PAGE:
Yes, some employers will take advantage of employees. My friend, Chris McKinney, discusses one such case of a worker for Buc-ees. You know the place with the friendly, smiling beaver? Kelly Rieves was hired by Buc-ees as an assistant store manger in Cypress, Texas. They had her sign a contract which included a clause for “retention pay.” Retention pay is usually used for senior executives. But, Buc-ees imposed it on this assistant store manager. A portion of her pay, about one-third, was designated as retention pay. If she left before 48 months, she would agree to return that retention pay. She did in fact leave after three years. She tried to work out an agreement with her boss before she left. But, he would not discuss it.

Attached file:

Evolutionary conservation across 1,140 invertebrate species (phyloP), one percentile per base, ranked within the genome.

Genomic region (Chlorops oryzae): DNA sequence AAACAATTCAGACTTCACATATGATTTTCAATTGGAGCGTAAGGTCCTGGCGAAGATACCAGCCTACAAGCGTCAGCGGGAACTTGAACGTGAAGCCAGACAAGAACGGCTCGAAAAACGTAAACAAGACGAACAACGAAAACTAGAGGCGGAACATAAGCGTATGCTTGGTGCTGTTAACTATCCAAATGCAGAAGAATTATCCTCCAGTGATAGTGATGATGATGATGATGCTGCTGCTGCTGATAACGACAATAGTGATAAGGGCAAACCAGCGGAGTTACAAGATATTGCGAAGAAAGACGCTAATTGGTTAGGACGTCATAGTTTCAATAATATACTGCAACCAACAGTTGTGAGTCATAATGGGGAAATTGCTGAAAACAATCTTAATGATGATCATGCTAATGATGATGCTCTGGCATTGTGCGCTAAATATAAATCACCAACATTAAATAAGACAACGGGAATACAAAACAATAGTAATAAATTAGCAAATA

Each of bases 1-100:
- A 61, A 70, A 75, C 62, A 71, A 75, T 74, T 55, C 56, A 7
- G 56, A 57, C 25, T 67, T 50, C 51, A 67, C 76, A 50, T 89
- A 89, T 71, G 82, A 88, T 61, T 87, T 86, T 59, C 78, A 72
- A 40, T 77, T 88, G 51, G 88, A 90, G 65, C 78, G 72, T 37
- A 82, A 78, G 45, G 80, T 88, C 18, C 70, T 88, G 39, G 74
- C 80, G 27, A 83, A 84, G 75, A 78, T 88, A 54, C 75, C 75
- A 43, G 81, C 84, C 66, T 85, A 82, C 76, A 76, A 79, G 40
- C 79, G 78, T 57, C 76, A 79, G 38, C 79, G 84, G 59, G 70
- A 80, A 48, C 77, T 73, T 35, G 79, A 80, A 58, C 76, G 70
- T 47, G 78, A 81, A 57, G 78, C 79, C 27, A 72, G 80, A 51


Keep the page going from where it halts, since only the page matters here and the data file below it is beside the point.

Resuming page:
The contract provided that she could be fired at anytime. Yet, the retention pay clause remained.

After she left, Buc-ees sued her. The friendly beaver sued her for the amount of retention pay, or $67,000. She lost the lawsuit. The court also awarded attorney’s fees and interest. Now, she owes $100,000. The matter is on appeal. See Chris’ blog post here.

I do not know the specifics of Ms. Rieves’ case. But, many workers who are sued for non-compete clauses often ignore the lawsuit. They hope the suit will go away. But, unfortunately, these lawsuits by prior employers do not just go away. Retention pay clauses might make sense for senior executives who have some bargaining leverage. But, seriously, for an assistant store manger, this is a case of an employer taking advantage of its superior bargaining position.